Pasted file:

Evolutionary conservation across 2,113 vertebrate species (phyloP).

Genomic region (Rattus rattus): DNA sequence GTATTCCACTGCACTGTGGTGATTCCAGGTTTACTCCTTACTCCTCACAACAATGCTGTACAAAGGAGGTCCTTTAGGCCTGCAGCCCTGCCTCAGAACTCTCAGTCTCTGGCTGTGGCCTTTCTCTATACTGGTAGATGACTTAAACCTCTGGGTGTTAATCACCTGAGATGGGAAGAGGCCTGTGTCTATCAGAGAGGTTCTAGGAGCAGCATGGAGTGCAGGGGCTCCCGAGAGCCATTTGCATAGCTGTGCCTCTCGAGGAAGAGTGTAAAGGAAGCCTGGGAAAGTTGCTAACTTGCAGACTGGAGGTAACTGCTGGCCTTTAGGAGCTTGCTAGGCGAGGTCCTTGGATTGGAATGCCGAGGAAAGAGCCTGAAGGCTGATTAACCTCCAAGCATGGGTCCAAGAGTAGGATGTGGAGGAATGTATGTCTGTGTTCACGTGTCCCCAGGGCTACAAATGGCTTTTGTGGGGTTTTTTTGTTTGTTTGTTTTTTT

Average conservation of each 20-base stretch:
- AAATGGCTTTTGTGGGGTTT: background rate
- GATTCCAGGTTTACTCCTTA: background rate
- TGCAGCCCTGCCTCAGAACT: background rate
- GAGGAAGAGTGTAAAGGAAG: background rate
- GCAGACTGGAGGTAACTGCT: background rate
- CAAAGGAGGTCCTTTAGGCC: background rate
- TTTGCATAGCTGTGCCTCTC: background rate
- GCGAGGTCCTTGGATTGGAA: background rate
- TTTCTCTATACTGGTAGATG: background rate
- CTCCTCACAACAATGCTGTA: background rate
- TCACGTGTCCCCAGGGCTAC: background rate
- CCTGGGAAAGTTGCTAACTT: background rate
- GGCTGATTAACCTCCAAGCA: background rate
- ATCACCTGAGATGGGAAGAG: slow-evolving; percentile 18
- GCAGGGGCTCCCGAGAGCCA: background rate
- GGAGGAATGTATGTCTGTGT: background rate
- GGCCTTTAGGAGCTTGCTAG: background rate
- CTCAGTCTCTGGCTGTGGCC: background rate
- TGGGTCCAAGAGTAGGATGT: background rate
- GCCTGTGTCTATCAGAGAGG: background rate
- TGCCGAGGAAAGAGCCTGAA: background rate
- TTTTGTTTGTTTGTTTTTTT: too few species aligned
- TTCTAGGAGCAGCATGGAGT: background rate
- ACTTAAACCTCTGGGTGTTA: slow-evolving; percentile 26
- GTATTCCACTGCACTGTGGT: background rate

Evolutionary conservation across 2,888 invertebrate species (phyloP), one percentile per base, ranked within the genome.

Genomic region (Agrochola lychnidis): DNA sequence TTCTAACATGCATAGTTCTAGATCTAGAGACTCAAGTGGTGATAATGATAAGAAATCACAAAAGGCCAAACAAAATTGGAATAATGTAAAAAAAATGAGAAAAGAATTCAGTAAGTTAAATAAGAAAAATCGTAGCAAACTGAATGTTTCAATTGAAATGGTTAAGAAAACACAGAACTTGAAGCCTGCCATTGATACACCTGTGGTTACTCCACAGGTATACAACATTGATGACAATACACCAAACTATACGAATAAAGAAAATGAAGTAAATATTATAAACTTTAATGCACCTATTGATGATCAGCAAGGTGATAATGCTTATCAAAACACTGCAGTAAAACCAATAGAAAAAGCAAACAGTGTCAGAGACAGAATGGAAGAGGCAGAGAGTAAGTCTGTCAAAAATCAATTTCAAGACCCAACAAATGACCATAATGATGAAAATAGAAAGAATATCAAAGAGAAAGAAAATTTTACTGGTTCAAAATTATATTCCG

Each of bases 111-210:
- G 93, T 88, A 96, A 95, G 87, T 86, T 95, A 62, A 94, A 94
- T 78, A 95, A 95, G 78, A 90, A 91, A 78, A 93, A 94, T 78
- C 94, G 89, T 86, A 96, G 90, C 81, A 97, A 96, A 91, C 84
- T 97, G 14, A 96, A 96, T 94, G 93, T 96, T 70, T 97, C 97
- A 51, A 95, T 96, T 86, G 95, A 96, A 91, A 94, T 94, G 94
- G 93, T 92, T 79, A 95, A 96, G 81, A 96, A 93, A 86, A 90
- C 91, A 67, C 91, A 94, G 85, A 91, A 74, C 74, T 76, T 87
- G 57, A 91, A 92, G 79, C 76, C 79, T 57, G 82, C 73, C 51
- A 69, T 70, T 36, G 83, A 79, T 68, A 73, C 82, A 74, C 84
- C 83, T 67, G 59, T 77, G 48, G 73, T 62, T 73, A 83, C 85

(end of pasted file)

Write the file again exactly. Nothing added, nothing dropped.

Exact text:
Evolutionary conservation across 2,113 vertebrate species (phyloP).

Genomic region (Rattus rattus): DNA sequence GTATTCCACTGCACTGTGGTGATTCCAGGTTTACTCCTTACTCCTCACAACAATGCTGTACAAAGGAGGTCCTTTAGGCCTGCAGCCCTGCCTCAGAACTCTCAGTCTCTGGCTGTGGCCTTTCTCTATACTGGTAGATGACTTAAACCTCTGGGTGTTAATCACCTGAGATGGGAAGAGGCCTGTGTCTATCAGAGAGGTTCTAGGAGCAGCATGGAGTGCAGGGGCTCCCGAGAGCCATTTGCATAGCTGTGCCTCTCGAGGAAGAGTGTAAAGGAAGCCTGGGAAAGTTGCTAACTTGCAGACTGGAGGTAACTGCTGGCCTTTAGGAGCTTGCTAGGCGAGGTCCTTGGATTGGAATGCCGAGGAAAGAGCCTGAAGGCTGATTAACCTCCAAGCATGGGTCCAAGAGTAGGATGTGGAGGAATGTATGTCTGTGTTCACGTGTCCCCAGGGCTACAAATGGCTTTTGTGGGGTTTTTTTGTTTGTTTGTTTTTTT

Average conservation of each 20-base stretch:
- AAATGGCTTTTGTGGGGTTT: background rate
- GATTCCAGGTTTACTCCTTA: background rate
- TGCAGCCCTGCCTCAGAACT: background rate
- GAGGAAGAGTGTAAAGGAAG: background rate
- GCAGACTGGAGGTAACTGCT: background rate
- CAAAGGAGGTCCTTTAGGCC: background rate
- TTTGCATAGCTGTGCCTCTC: background rate
- GCGAGGTCCTTGGATTGGAA: background rate
- TTTCTCTATACTGGTAGATG: background rate
- CTCCTCACAACAATGCTGTA: background rate
- TCACGTGTCCCCAGGGCTAC: background rate
- CCTGGGAAAGTTGCTAACTT: background rate
- GGCTGATTAACCTCCAAGCA: background rate
- ATCACCTGAGATGGGAAGAG: slow-evolving; percentile 18
- GCAGGGGCTCCCGAGAGCCA: background rate
- GGAGGAATGTATGTCTGTGT: background rate
- GGCCTTTAGGAGCTTGCTAG: background rate
- CTCAGTCTCTGGCTGTGGCC: background rate
- TGGGTCCAAGAGTAGGATGT: background rate
- GCCTGTGTCTATCAGAGAGG: background rate
- TGCCGAGGAAAGAGCCTGAA: background rate
- TTTTGTTTGTTTGTTTTTTT: too few species aligned
- TTCTAGGAGCAGCATGGAGT: background rate
- ACTTAAACCTCTGGGTGTTA: slow-evolving; percentile 26
- GTATTCCACTGCACTGTGGT: background rate

Evolutionary conservation across 2,888 invertebrate species (phyloP), one percentile per base, ranked within the genome.

Genomic region (Agrochola lychnidis): DNA sequence TTCTAACATGCATAGTTCTAGATCTAGAGACTCAAGTGGTGATAATGATAAGAAATCACAAAAGGCCAAACAAAATTGGAATAATGTAAAAAAAATGAGAAAAGAATTCAGTAAGTTAAATAAGAAAAATCGTAGCAAACTGAATGTTTCAATTGAAATGGTTAAGAAAACACAGAACTTGAAGCCTGCCATTGATACACCTGTGGTTACTCCACAGGTATACAACATTGATGACAATACACCAAACTATACGAATAAAGAAAATGAAGTAAATATTATAAACTTTAATGCACCTATTGATGATCAGCAAGGTGATAATGCTTATCAAAACACTGCAGTAAAACCAATAGAAAAAGCAAACAGTGTCAGAGACAGAATGGAAGAGGCAGAGAGTAAGTCTGTCAAAAATCAATTTCAAGACCCAACAAATGACCATAATGATGAAAATAGAAAGAATATCAAAGAGAAAGAAAATTTTACTGGTTCAAAATTATATTCCG

Each of bases 111-210:
- G 93, T 88, A 96, A 95, G 87, T 86, T 95, A 62, A 94, A 94
- T 78, A 95, A 95, G 78, A 90, A 91, A 78, A 93, A 94, T 78
- C 94, G 89, T 86, A 96, G 90, C 81, A 97, A 96, A 91, C 84
- T 97, G 14, A 96, A 96, T 94, G 93, T 96, T 70, T 97, C 97
- A 51, A 95, T 96, T 86, G 95, A 96, A 91, A 94, T 94, G 94
- G 93, T 92, T 79, A 95, A 96, G 81, A 96, A 93, A 86, A 90
- C 91, A 67, C 91, A 94, G 85, A 91, A 74, C 74, T 76, T 87
- G 57, A 91, A 92, G 79, C 76, C 79, T 57, G 82, C 73, C 51
- A 69, T 70, T 36, G 83, A 79, T 68, A 73, C 82, A 74, C 84
- C 83, T 67, G 59, T 77, G 48, G 73, T 62, T 73, A 83, C 85